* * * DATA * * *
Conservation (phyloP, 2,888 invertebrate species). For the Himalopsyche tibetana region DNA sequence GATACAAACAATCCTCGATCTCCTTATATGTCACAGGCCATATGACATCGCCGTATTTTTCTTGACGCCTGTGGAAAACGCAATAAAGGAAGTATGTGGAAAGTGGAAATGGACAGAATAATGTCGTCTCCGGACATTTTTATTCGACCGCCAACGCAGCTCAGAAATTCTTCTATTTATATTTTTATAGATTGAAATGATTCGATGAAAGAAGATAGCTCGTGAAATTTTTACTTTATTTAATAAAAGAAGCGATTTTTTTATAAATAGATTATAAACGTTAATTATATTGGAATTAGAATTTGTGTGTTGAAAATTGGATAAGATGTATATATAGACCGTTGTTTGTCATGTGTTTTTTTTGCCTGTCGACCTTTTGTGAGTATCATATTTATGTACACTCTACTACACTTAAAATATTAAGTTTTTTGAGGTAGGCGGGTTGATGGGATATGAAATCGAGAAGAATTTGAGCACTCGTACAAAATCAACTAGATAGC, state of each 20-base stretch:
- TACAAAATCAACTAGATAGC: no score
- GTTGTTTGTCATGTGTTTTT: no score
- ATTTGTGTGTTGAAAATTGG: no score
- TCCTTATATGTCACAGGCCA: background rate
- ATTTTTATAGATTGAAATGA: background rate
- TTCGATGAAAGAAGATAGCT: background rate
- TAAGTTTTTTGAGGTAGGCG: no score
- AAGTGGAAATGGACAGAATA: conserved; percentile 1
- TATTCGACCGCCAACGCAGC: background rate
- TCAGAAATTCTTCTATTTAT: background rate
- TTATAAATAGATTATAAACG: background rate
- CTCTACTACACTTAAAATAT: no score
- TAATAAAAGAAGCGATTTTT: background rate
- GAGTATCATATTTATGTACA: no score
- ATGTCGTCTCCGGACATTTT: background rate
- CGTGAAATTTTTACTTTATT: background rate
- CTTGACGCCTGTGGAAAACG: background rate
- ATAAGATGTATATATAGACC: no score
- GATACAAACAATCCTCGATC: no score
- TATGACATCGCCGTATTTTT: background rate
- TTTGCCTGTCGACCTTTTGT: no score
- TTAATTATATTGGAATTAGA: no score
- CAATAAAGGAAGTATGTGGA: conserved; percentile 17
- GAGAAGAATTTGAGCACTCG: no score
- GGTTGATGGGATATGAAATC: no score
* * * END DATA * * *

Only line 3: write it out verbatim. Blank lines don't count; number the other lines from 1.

- GTTGTTTGTCATGTGTTTTT: no score